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The Best Non-Profit Intel

How to Welcome New Donors and Keep Them Engaged

The donor acquisition process doesn’t end when the prospect makes their first gift. The best way to keep them involved and engaged is by continuing the introductory process after their first donation.

welcome new donors on board

Strengthen your relationships with new donors through an email onboarding series, which welcomes new donors and helps them get to know your organization. By giving new supporters the right information and content, you can make a smooth transition from acquisition to retention.

The Why of Onboarding

A new donor is fundamentally different from a repeat donor. A brand-new donor may have given based on emotion, to support a friend’s fundraiser, or simply because they got a bonus at work and wanted to give back. In other words, their donation doesn’t necessarily mean they were convinced by your cause and solutions.

A repeat donor not only made that first gift, but they were satisfied by the experience or convinced that is was a good idea and repeated the process. That second donation is crucial.

While first-time donor retention can be as low as 27 percent, the rate of retention shoots up when the person becomes a repeat donor. A donor who makes that first gift is really just giving you a chance. It’s up to you to show them they did the right thing.

It’s kind of like trying out a new restaurant. Maybe a customer knows they like Mexican food and hears about a new place in town. This is a good sign they might like the restaurant, so they go in to try it out. If the restaurant wants the customer to come back, if they want to retain this patron, they must make sure this first experience is good.

An email onboarding series is a way to reassure donors that they made a good decision and should stay involved with your organization.

The Mission of Your Onboarding Series

With an email onboarding series for new donors, you want to affirm the importance of your cause, the value of your organization, and the ability of the donor to make a difference. Here are three areas to focus on when writing your emails.


While first-time donors will go through varying levels of research before making that first gift, it’s still a good idea to share some details about your organization in your onboarding series. Include important facts about your cause and your organization. If the nonprofit itself has a compelling story, you can share this too.


Showing your organization’s impact is another important step in onboarding donors. Now that the donor is informed about your cause and mission, show them that your organization is making progress and helping people. This is why you should include impact stories in your onboarding series. The power of an individual’s story can be more compelling and effective than statistics and numbers. By all means, highlight any large-scale impact your organization has made, but combine it with a more personal story, too.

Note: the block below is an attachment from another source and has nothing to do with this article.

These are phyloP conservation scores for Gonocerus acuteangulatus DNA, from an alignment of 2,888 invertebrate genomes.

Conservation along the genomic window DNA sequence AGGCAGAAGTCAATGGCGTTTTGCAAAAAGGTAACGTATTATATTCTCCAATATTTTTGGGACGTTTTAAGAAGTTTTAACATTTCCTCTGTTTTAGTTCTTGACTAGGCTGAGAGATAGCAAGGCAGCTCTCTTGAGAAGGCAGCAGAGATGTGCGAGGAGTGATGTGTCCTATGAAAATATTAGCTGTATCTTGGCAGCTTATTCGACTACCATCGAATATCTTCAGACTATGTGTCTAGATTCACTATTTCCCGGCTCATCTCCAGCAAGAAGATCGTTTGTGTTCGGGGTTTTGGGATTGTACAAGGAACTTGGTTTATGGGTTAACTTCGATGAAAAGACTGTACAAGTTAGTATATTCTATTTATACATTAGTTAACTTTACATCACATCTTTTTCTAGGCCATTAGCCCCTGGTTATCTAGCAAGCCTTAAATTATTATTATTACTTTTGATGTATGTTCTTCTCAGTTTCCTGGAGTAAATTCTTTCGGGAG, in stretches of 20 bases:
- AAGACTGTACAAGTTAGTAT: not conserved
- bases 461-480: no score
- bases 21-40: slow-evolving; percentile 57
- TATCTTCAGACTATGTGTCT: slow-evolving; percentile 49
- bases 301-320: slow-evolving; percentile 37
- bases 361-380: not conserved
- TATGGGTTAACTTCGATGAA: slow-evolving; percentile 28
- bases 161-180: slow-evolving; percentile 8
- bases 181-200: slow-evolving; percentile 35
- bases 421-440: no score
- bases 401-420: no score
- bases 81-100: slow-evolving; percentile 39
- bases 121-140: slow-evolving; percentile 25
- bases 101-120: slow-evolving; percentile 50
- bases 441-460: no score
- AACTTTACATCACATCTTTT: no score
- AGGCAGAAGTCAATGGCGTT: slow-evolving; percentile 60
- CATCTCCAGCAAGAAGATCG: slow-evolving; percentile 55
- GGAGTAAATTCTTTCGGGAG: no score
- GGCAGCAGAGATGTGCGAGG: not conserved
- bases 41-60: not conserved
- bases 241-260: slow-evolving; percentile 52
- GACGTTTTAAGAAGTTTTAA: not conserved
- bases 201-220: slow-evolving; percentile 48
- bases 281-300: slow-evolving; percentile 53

After you inform your new donors about your cause and show them how your nonprofit is making an impact, the last step is to inspire them to get involved.

It’s important to show how donors and fundraisers are directly driving your organization’s impact. You can do this by connecting an individual donation with some result, or translating a campaign’s total funds into their concrete impact. If you can, highlight individual fundraising campaigns that were able to fund a tangible outcome, such as building a school or vaccinating a village.

While you should make the connection between your supporters and your impact, you must also give readers the opportunity to act. Especially in your final emails in the onboarding series, make sure to include eye-catching calls to action. Remember, the whole point of onboarding your new donor is to make them want to get more involved, either by volunteering, donating, or fundraising.

How Many, How Often?

Along with content, consider how long your onboarding series should be. When deciding, it is good to remember why you’re sending these messages in the first place. The recipient has shown interest in your mission, but they may still have questions or may not feel very committed.

In most cases, two or three emails are enough to get someone up to date. Tell your brand new donors what they need to know without sending them a wall of text. Be concise and efficient in your emails so as not to overwhelm them. You can always link to blog posts and other content if you want to provide more information on a given topic. That way, the donor can choose to learn about the programs that interest them the most.

When it comes to timing, limit your sends to once a week. This gives the donor time to look at each email without spamming their inbox. Of course, you should use your best judgment based on what you know about your donors and organization. These are all general suggestions, so feel free to blend them with what has worked for you in the past.


This is an article by Allison Gauss published on Classy. Read the original article here.